We asked you to tell us about inspiring women in your life. We went through hundreds of nominations in our Remarkable Women contest. Now, we’re sharing our finalists’ stories.
AUSTIN (KXAN) — With a name like Mickie Powers, you’d think she’s a superhero. You’re right — but she’s not the kind of superhero who lives in the imagination, movies or books. She’s the kind of superhero who lives in Austin with a very real power of changing lives.
“I enjoy the shine in someone’s eyes when they say ‘I got a job,'” she said. “It’s just real important for me to see that and help people out.”
Powers is a retired middle school science teacher, cancer survivor and now the volunteer director at Common Ground ATX, a 170-bed facility in south Austin that houses people off the streets, out of jail or out of luck.
“Some of them are job hunting. I might help them with a resume, bus passes, getting them food that they need and that sort of thing,” Powers said.
Powers said many of their residents are one step above homeless and not accepted in traditional rentals because of a criminal background. Where she works, they’re given a chance.
“When someone has been incarcerated or on the streets for 5-10 years what’s successful — some might consider awfully small, but for them it can be life changing,” she said.
It’s noon as Powers emphatically gave KXAN a tour of the building. She was up before the sun, stopping by the food bank for fresh vegetables and fruits to bring back to the kitchen’s chef. He works with what she gives him — there is no set menu. She shouted as loud as she can — in a caring voice, not to frighten but to gently remind the residents — “roasted chicken! Lunch is here! Roasted chicken!” People started to line up for the boxed lunch.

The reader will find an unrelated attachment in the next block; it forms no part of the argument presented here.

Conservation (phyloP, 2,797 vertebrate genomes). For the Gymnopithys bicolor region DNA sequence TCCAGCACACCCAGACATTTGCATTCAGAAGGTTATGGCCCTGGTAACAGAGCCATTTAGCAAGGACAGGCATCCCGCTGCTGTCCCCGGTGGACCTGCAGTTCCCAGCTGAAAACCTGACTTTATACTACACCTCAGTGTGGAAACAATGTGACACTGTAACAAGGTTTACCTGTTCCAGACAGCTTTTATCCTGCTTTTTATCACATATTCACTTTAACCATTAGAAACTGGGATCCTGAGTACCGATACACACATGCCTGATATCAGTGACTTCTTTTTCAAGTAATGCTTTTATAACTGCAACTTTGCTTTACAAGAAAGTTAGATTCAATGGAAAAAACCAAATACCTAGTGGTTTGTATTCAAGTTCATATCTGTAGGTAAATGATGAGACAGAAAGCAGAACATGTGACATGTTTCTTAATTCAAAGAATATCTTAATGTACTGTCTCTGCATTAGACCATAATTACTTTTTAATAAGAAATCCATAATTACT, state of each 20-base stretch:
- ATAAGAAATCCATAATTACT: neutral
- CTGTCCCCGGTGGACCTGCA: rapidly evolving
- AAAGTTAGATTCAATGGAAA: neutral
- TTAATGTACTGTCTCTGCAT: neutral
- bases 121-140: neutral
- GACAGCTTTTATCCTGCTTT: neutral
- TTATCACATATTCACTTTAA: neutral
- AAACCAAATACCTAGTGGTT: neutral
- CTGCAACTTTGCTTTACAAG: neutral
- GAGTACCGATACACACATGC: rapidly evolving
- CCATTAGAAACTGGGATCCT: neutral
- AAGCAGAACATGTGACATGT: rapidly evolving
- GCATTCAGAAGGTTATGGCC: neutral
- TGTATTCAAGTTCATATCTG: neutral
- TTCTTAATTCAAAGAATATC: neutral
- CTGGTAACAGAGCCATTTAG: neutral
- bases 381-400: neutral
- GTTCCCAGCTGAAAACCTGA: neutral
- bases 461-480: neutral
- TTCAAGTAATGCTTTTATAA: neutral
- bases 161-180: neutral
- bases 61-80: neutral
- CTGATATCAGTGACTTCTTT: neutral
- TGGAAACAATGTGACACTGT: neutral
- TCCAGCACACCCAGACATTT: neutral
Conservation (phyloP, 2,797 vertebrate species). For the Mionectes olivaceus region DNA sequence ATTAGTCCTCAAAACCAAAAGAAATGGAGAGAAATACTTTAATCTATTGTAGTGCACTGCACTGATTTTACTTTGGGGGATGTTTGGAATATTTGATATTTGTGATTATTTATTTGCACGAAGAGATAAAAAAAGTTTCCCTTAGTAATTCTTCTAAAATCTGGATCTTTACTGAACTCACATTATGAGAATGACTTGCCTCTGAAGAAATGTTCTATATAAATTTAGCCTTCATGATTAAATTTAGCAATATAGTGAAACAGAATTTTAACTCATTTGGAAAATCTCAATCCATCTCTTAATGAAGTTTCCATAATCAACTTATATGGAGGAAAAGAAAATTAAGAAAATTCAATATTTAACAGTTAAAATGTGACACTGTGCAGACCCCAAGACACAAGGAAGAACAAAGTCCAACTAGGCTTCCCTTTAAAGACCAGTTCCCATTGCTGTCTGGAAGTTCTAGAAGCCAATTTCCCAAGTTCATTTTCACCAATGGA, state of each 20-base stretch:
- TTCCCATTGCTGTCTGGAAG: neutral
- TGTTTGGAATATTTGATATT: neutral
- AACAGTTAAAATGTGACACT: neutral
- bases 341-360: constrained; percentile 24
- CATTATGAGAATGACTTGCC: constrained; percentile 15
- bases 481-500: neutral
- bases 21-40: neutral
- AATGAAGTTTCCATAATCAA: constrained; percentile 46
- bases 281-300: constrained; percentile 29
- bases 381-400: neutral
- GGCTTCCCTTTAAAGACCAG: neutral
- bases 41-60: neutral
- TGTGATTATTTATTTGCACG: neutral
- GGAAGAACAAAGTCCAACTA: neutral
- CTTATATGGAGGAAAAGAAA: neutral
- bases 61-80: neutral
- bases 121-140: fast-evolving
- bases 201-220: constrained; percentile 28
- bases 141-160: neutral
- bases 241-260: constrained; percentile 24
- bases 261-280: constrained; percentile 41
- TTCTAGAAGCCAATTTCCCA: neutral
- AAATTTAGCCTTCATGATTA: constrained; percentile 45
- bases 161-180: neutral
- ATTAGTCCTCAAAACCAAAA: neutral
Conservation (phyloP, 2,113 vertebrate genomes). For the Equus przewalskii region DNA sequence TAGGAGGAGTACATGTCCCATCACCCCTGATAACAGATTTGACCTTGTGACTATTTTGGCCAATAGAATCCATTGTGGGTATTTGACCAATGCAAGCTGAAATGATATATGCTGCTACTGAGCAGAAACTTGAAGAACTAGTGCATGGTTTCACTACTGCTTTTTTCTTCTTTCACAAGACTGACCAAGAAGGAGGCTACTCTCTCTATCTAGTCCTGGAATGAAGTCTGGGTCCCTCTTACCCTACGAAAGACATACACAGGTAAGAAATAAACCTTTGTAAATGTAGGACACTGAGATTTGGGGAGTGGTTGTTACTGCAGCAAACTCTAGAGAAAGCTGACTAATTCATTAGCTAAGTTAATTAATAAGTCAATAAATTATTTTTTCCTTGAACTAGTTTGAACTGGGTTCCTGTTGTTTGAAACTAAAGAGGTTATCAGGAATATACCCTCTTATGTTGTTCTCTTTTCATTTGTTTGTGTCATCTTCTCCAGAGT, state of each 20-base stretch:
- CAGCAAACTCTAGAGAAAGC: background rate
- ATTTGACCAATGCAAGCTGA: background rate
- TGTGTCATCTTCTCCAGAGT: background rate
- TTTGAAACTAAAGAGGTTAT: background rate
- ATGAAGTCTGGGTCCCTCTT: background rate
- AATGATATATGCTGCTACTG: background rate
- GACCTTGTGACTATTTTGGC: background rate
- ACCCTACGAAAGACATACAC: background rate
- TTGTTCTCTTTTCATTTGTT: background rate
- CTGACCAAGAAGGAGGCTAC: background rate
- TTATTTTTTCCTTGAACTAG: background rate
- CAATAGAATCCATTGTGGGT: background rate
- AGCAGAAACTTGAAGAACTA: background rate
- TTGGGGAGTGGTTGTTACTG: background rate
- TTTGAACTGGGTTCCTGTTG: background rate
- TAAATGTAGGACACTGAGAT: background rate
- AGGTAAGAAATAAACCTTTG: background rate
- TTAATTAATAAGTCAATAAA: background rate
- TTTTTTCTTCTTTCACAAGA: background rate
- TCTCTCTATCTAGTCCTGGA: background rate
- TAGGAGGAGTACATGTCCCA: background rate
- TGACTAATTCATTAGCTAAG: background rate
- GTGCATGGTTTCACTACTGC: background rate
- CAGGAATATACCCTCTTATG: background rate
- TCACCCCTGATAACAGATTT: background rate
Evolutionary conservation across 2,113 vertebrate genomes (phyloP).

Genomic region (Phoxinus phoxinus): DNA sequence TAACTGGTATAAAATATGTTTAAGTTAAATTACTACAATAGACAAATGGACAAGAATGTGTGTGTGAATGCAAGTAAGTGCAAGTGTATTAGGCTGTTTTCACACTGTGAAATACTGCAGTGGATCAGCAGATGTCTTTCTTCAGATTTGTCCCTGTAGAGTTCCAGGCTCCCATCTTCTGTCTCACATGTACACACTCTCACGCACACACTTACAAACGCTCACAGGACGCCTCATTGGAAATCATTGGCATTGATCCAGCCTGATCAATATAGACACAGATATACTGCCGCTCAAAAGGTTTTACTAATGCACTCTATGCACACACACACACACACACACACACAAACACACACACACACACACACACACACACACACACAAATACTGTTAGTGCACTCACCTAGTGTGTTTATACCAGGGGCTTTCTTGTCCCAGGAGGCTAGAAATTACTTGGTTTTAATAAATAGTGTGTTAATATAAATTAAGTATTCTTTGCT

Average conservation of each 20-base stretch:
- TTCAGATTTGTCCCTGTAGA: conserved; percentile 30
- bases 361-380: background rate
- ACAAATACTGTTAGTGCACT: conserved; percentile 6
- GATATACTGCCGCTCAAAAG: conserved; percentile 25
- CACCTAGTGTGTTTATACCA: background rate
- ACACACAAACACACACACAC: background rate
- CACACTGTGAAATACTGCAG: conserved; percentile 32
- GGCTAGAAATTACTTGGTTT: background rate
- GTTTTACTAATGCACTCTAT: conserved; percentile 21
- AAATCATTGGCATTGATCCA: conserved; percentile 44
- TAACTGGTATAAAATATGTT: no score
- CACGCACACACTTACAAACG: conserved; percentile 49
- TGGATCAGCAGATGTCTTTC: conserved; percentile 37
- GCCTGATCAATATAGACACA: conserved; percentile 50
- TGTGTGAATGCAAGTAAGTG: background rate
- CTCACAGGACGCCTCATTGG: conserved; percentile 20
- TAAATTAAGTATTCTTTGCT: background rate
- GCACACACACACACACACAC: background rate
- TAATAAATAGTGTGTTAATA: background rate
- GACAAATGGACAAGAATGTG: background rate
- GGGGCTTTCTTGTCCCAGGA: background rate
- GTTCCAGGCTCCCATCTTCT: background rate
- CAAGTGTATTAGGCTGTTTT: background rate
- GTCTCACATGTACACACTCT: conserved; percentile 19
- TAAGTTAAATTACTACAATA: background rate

She then showed us a conference room she said she’s proud of. This is where Alcoholic Anonymous meetings or computer and job learning lessons from experts take place. These are skills many of her residents never had before.
“The whole thing ends up being a real thrill when somebody comes in with their face lit up and they’ve been successful. They may have been in jail 20 years sitting in their cell doing nothing constructive for their future self,” she said.
We passed through the conference to what looks like individual apartment units. Powers took us inside one room, with a freshly-made bed. The person who temporarily lives here is a clearly a football fan: his favorite team’s logo is everywhere. They’re decorations he paid for and added to make the room his own.
“This is what could happen if you get a job,” Powers said, describing the room.
Back outside, we heard birds singing.
“We’ve got birds in here and it adds a little life to the place,” said Powers as she walked over to feed the colorful birds resting in a large cage with room to fly. It seemed like a fitting symbol to have here. And it’s no surprise to learn Powers is also a licensed rehabilitator with Wildlife Rescue. She said it’s her other passion.
Powers not only rescues people from homelessness but also animals she finds on the streets. For the past 12 years, she has fed and trapped feral cats to be spayed or neutered.
Before Powers left the facility for the day and onto her next mission, she grabbed a boxed roasted chicken lunch from the kitchen table. It’s not for her, although she hasn’t had anything to eat that day. It’s for someone else.
She asked one of the residents, “Can you give this to the gentleman who can barely walk in room 119?”
He agreed and said something out of reach for us to hear but it’s clear in Power’s response to him: “Oh thank you. I love you, too.”